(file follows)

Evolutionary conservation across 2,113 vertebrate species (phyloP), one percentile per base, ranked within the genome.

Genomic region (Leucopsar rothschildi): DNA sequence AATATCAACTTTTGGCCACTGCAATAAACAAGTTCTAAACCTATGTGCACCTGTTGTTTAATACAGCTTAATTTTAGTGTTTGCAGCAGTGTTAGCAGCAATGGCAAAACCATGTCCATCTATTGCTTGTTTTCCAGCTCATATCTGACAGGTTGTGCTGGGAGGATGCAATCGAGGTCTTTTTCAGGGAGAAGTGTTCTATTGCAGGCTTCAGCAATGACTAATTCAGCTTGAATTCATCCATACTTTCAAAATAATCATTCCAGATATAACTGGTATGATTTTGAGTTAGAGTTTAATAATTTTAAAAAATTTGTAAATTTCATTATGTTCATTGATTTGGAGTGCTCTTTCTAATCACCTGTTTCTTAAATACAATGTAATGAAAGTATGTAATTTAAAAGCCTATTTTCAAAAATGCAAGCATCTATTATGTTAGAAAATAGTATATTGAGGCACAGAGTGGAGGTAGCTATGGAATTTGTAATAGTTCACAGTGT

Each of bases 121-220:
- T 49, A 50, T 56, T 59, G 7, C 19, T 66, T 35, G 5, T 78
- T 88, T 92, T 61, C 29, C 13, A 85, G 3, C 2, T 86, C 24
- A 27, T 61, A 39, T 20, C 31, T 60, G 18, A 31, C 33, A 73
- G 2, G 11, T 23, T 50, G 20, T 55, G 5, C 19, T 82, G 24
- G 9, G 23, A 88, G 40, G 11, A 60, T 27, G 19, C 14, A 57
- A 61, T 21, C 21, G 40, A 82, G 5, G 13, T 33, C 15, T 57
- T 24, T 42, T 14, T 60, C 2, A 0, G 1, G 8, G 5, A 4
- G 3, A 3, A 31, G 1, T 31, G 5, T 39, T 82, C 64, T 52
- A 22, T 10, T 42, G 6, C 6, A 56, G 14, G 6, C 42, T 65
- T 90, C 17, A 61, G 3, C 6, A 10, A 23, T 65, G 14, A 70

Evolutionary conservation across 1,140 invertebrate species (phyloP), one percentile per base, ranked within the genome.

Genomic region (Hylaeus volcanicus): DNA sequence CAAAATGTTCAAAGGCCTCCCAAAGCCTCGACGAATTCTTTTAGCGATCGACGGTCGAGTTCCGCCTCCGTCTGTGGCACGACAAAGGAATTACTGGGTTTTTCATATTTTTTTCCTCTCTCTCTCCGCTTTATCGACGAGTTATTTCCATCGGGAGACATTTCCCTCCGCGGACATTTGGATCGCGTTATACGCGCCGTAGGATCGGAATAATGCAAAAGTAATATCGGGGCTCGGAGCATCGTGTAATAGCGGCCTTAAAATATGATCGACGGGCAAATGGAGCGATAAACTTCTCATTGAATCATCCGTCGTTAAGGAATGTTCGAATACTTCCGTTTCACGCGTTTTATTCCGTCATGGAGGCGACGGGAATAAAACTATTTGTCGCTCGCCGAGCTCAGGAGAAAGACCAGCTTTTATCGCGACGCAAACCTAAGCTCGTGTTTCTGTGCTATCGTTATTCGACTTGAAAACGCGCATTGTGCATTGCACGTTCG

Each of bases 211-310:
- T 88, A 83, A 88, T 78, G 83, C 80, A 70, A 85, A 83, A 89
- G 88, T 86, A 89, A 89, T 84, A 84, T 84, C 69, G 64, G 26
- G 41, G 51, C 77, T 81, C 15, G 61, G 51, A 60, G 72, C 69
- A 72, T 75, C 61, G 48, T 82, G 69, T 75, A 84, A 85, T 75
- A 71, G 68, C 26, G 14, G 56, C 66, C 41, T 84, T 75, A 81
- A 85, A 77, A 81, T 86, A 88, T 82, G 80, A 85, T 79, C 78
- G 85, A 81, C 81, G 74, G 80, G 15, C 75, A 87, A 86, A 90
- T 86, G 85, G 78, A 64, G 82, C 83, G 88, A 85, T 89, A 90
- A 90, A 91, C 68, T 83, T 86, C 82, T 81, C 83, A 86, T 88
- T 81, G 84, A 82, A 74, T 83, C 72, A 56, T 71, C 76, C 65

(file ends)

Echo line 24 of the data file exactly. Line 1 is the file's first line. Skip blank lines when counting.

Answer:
- T 86, G 85, G 78, A 64, G 82, C 83, G 88, A 85, T 89, A 90